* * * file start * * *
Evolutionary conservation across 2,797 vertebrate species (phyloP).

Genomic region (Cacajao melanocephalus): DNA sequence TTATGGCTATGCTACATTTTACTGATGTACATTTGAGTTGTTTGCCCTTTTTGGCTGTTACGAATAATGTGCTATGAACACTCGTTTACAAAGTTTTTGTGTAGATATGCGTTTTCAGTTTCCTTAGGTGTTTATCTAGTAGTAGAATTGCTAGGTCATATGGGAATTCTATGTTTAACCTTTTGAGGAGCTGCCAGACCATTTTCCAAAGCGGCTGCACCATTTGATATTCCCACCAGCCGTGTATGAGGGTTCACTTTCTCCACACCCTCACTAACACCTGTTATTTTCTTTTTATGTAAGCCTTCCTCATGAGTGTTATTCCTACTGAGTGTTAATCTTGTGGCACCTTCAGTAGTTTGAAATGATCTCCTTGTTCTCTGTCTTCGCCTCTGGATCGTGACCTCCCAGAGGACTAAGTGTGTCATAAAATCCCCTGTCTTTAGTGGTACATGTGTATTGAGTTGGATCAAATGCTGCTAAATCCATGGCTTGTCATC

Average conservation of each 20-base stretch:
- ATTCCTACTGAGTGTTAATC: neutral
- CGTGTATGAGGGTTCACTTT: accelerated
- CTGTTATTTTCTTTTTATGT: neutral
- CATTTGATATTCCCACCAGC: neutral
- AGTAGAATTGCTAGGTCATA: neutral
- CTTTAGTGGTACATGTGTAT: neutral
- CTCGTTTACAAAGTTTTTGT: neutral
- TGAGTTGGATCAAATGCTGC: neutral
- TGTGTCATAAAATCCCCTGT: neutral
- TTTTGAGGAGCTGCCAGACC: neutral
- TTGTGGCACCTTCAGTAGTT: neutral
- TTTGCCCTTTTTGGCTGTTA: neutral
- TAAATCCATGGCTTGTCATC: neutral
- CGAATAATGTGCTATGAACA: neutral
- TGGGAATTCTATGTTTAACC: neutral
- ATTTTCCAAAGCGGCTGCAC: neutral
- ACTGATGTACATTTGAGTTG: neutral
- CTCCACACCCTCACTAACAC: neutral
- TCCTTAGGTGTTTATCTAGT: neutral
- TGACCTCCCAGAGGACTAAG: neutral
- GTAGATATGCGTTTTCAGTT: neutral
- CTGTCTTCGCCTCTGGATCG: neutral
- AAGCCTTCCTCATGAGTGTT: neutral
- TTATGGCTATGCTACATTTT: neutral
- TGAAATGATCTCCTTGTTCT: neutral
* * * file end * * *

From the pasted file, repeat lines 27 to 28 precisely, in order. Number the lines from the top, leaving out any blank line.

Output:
- TTATGGCTATGCTACATTTT: neutral
- TGAAATGATCTCCTTGTTCT: neutral